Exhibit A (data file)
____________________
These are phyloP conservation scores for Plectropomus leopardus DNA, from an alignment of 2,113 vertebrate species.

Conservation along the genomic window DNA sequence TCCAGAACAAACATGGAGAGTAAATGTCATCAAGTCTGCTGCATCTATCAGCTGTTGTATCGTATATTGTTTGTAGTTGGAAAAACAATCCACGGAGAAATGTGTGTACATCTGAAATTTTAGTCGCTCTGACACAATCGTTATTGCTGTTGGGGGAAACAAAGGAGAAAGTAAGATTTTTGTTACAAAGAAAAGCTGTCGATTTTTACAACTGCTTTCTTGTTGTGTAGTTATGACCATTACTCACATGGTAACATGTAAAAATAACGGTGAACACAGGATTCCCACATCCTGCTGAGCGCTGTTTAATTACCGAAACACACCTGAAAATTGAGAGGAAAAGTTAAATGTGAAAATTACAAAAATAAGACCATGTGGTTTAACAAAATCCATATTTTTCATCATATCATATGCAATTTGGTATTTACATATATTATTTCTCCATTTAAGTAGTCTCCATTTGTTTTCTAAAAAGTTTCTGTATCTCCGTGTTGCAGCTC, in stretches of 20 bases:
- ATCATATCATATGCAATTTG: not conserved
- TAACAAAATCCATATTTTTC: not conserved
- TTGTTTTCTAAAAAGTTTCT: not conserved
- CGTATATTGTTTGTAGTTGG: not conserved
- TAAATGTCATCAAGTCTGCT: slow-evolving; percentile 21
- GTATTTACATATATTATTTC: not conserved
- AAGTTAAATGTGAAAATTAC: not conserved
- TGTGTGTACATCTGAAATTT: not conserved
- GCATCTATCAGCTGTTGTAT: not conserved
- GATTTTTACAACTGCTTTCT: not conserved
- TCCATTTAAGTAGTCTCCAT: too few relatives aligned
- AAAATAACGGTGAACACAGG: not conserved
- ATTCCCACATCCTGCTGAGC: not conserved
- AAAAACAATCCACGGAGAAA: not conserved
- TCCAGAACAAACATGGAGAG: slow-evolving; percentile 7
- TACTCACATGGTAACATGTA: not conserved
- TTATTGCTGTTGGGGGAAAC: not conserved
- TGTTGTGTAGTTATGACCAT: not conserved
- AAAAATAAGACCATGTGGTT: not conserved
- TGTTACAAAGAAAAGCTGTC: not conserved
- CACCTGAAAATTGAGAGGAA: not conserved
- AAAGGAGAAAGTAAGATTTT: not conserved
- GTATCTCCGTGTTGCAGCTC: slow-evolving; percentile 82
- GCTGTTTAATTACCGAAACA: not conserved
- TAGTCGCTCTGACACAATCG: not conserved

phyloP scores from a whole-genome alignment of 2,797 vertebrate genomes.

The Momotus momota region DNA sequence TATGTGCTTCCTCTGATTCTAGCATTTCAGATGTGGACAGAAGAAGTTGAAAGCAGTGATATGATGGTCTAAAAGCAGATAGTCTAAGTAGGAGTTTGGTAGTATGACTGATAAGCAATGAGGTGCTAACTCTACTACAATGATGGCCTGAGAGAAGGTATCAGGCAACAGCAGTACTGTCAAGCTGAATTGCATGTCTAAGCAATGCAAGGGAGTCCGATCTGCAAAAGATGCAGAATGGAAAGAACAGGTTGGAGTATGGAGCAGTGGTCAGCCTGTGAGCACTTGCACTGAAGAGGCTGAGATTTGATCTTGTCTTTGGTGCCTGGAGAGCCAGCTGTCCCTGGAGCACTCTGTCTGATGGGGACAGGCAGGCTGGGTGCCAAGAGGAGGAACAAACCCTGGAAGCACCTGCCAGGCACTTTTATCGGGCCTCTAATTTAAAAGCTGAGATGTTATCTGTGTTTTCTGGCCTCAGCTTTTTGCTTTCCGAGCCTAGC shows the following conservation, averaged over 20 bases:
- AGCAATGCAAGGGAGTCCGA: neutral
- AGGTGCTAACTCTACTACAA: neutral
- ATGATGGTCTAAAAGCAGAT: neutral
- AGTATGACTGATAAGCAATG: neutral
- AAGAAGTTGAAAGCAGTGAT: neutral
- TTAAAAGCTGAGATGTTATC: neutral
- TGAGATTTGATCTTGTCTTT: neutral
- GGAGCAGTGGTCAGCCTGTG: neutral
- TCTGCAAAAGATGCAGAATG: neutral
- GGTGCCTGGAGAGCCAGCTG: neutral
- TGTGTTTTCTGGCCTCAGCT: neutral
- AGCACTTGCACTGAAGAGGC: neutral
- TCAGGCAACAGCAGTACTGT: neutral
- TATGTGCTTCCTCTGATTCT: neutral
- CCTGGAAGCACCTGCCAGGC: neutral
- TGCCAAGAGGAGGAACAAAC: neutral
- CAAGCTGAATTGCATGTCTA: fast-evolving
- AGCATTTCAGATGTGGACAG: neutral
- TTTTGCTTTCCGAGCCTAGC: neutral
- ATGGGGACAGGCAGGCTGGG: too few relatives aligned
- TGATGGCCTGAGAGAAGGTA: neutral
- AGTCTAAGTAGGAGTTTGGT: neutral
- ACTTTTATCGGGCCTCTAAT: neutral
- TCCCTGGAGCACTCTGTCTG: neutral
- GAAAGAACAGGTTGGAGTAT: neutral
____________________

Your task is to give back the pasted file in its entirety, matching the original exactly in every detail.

These are phyloP conservation scores for Plectropomus leopardus DNA, from an alignment of 2,113 vertebrate species.

Conservation along the genomic window DNA sequence TCCAGAACAAACATGGAGAGTAAATGTCATCAAGTCTGCTGCATCTATCAGCTGTTGTATCGTATATTGTTTGTAGTTGGAAAAACAATCCACGGAGAAATGTGTGTACATCTGAAATTTTAGTCGCTCTGACACAATCGTTATTGCTGTTGGGGGAAACAAAGGAGAAAGTAAGATTTTTGTTACAAAGAAAAGCTGTCGATTTTTACAACTGCTTTCTTGTTGTGTAGTTATGACCATTACTCACATGGTAACATGTAAAAATAACGGTGAACACAGGATTCCCACATCCTGCTGAGCGCTGTTTAATTACCGAAACACACCTGAAAATTGAGAGGAAAAGTTAAATGTGAAAATTACAAAAATAAGACCATGTGGTTTAACAAAATCCATATTTTTCATCATATCATATGCAATTTGGTATTTACATATATTATTTCTCCATTTAAGTAGTCTCCATTTGTTTTCTAAAAAGTTTCTGTATCTCCGTGTTGCAGCTC, in stretches of 20 bases:
- ATCATATCATATGCAATTTG: not conserved
- TAACAAAATCCATATTTTTC: not conserved
- TTGTTTTCTAAAAAGTTTCT: not conserved
- CGTATATTGTTTGTAGTTGG: not conserved
- TAAATGTCATCAAGTCTGCT: slow-evolving; percentile 21
- GTATTTACATATATTATTTC: not conserved
- AAGTTAAATGTGAAAATTAC: not conserved
- TGTGTGTACATCTGAAATTT: not conserved
- GCATCTATCAGCTGTTGTAT: not conserved
- GATTTTTACAACTGCTTTCT: not conserved
- TCCATTTAAGTAGTCTCCAT: too few relatives aligned
- AAAATAACGGTGAACACAGG: not conserved
- ATTCCCACATCCTGCTGAGC: not conserved
- AAAAACAATCCACGGAGAAA: not conserved
- TCCAGAACAAACATGGAGAG: slow-evolving; percentile 7
- TACTCACATGGTAACATGTA: not conserved
- TTATTGCTGTTGGGGGAAAC: not conserved
- TGTTGTGTAGTTATGACCAT: not conserved
- AAAAATAAGACCATGTGGTT: not conserved
- TGTTACAAAGAAAAGCTGTC: not conserved
- CACCTGAAAATTGAGAGGAA: not conserved
- AAAGGAGAAAGTAAGATTTT: not conserved
- GTATCTCCGTGTTGCAGCTC: slow-evolving; percentile 82
- GCTGTTTAATTACCGAAACA: not conserved
- TAGTCGCTCTGACACAATCG: not conserved

phyloP scores from a whole-genome alignment of 2,797 vertebrate genomes.

The Momotus momota region DNA sequence TATGTGCTTCCTCTGATTCTAGCATTTCAGATGTGGACAGAAGAAGTTGAAAGCAGTGATATGATGGTCTAAAAGCAGATAGTCTAAGTAGGAGTTTGGTAGTATGACTGATAAGCAATGAGGTGCTAACTCTACTACAATGATGGCCTGAGAGAAGGTATCAGGCAACAGCAGTACTGTCAAGCTGAATTGCATGTCTAAGCAATGCAAGGGAGTCCGATCTGCAAAAGATGCAGAATGGAAAGAACAGGTTGGAGTATGGAGCAGTGGTCAGCCTGTGAGCACTTGCACTGAAGAGGCTGAGATTTGATCTTGTCTTTGGTGCCTGGAGAGCCAGCTGTCCCTGGAGCACTCTGTCTGATGGGGACAGGCAGGCTGGGTGCCAAGAGGAGGAACAAACCCTGGAAGCACCTGCCAGGCACTTTTATCGGGCCTCTAATTTAAAAGCTGAGATGTTATCTGTGTTTTCTGGCCTCAGCTTTTTGCTTTCCGAGCCTAGC shows the following conservation, averaged over 20 bases:
- AGCAATGCAAGGGAGTCCGA: neutral
- AGGTGCTAACTCTACTACAA: neutral
- ATGATGGTCTAAAAGCAGAT: neutral
- AGTATGACTGATAAGCAATG: neutral
- AAGAAGTTGAAAGCAGTGAT: neutral
- TTAAAAGCTGAGATGTTATC: neutral
- TGAGATTTGATCTTGTCTTT: neutral
- GGAGCAGTGGTCAGCCTGTG: neutral
- TCTGCAAAAGATGCAGAATG: neutral
- GGTGCCTGGAGAGCCAGCTG: neutral
- TGTGTTTTCTGGCCTCAGCT: neutral
- AGCACTTGCACTGAAGAGGC: neutral
- TCAGGCAACAGCAGTACTGT: neutral
- TATGTGCTTCCTCTGATTCT: neutral
- CCTGGAAGCACCTGCCAGGC: neutral
- TGCCAAGAGGAGGAACAAAC: neutral
- CAAGCTGAATTGCATGTCTA: fast-evolving
- AGCATTTCAGATGTGGACAG: neutral
- TTTTGCTTTCCGAGCCTAGC: neutral
- ATGGGGACAGGCAGGCTGGG: too few relatives aligned
- TGATGGCCTGAGAGAAGGTA: neutral
- AGTCTAAGTAGGAGTTTGGT: neutral
- ACTTTTATCGGGCCTCTAAT: neutral
- TCCCTGGAGCACTCTGTCTG: neutral
- GAAAGAACAGGTTGGAGTAT: neutral